Friday, November 13, 2015

Quabbin Gate 40 11/8

We had a perfect Sunday walk at Gate 40 on the 8th, more of a general "poke around" out and back walk to Dana Center then continuing to a large marsh. One high light was gathering some oyster mushrooms which Karin made into a great soup on Tuesday.
The pictorial highlights are below:

A toothed "shelf" fungi, not the oysters we took home.

There were several robins in this stand of winter berry

We saw a few wasp nests

A few autumn meadowhawks were seen flying about.

Karin investigates an old foundation.

Sumac by the road side

Another wasp nest that was torn open

The "round stone" foundation, in Dana Center, with some recent restoration work.

Karin viewing the old school house cellar hole.

Oriental Bittersweet doing what it does best, on a sapling.

This bittersweet vine was supporting the attack of a tall red pine

roots had apparently grown from the tree bark over the dead wood into the ground, for additional support I assume.

One of a few a drake Wood Ducks on the marsh.

A few Oak leaves were holding their color

Another colorful Oak leaf.

One of several Blue Jays near Dana Center
Another foundation with a nice place to "duck out" on a rainy day.

This skein of Canadas flew over, one had an all white head.

Wednesday, November 4, 2015

Forbush Bird Club Conn. River Valley Trip 11/1/2015

  Last Sunday's (11/1/2015) "Forbush" trip to Hadley/ North Hampton area of the Connecticut River Valley began at the Quabbin Headquarters, in Belchertown. The Quabbin waters were fairly quiet, with no signs of the Bonepart's Gulls and Long-tailed Ducks reported from the previous day. We did enjoy nice views of 3 Bald Eagles, 2 Common loons and 2 female mergansers that flew past. One of the mergs was a robust and more expected Common and the trailing bird was the smaller more slender Red-breasted.

 The first "valley" stop was along the levee at Hadley's Alexandra Dawson Conservation Area, where many common species were seen and heard. High lights were several hundred robins passing over the river and a fast moving Merlin.

The view down river from the Alexandra Dawson Conservation Area in Hadley
At Hadley's "Honey Pot" area, a agricultural field complex, several raptors showed nicely; including 3 or 4 Red-tailed Hawks, a male American Kestrel, 2 juvenile Northern Harriers and a Bald Eagle. Sparrows included many juncos, White-throated, Song,  a few American Tree and single Chipping and imm. White-crowned Sparrows. We also heard a Fish Crow or 2 near the old landfill/transfer station.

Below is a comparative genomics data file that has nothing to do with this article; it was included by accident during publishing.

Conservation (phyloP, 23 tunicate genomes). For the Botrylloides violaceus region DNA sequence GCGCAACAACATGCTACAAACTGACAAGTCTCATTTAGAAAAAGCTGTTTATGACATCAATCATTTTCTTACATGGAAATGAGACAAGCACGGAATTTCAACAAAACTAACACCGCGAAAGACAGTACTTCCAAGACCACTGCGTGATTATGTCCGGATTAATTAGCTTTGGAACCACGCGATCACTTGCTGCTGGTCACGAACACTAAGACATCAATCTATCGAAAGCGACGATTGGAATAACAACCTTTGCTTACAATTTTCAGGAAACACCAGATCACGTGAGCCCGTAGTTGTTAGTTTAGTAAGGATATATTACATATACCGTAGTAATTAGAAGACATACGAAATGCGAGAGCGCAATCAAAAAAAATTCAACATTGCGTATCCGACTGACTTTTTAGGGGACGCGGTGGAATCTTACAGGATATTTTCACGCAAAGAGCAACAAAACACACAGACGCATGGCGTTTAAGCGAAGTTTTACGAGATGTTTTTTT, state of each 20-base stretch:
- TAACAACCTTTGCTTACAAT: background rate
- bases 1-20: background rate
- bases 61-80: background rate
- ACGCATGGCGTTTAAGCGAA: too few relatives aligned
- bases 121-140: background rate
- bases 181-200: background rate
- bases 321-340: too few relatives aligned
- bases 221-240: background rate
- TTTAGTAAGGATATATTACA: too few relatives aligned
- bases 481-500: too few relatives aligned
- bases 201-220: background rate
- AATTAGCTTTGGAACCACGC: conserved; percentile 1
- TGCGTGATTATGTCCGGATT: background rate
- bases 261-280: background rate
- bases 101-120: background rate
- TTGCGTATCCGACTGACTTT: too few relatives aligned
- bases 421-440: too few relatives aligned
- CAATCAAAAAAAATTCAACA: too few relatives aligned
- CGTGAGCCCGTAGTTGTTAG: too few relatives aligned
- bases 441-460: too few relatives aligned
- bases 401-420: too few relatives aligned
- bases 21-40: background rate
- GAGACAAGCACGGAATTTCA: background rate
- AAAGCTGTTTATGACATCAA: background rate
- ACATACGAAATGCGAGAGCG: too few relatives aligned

An adult Red-tailed Hawk at the Honey Pot, "I will eat the little people when they come onto the deck".

Bald Eagle at the Honey Pot

American Kestrel (male) at the Honey Pot

Looking down river  toward the bike path and rte 9  bridges with a portion of the Holyoke Range in the background.
 Next we moved across the river to the East Meadow's of North Hampton were a nice mixed flock of approximately 150 Horned Larks (80%) and Snow Bunting (20%) were seen. A late Pectoral Sandpiper was heard then seen as it quickly flew past, another (or perhaps one of the earlier) harrier showed nicely as it hunted low over the fields.
A colorful stand of oaks, and the Summit House, at Skinner State Park, several years back my son and I enjoyed an evening jazz concert from the Summit House.

1 of the 4 or 5 Northern Harriers (Juv.) seen throughout the day.

The Holyoke Range (7 sisters) from the East Meadows
 The final stop was Arcadia Massachusetts Audubon Sanctuary, in East Hampton. While we did not have time to visit the West Meadows portion of the property, we did enjoy a nice flock of Cedar Waxwings and waterfowl. A pair of Cackling Geese had been reported from the previous week, and a good deal of time was spend studying the geese for these 2 miniature Canada type geese. Mixed with about 300 Canada Geese were , Wood Ducks, Mallards, Black Ducks,  Green-winged Teal and after ~45 minutes of diligent study the two prize "Cacklers" became evident.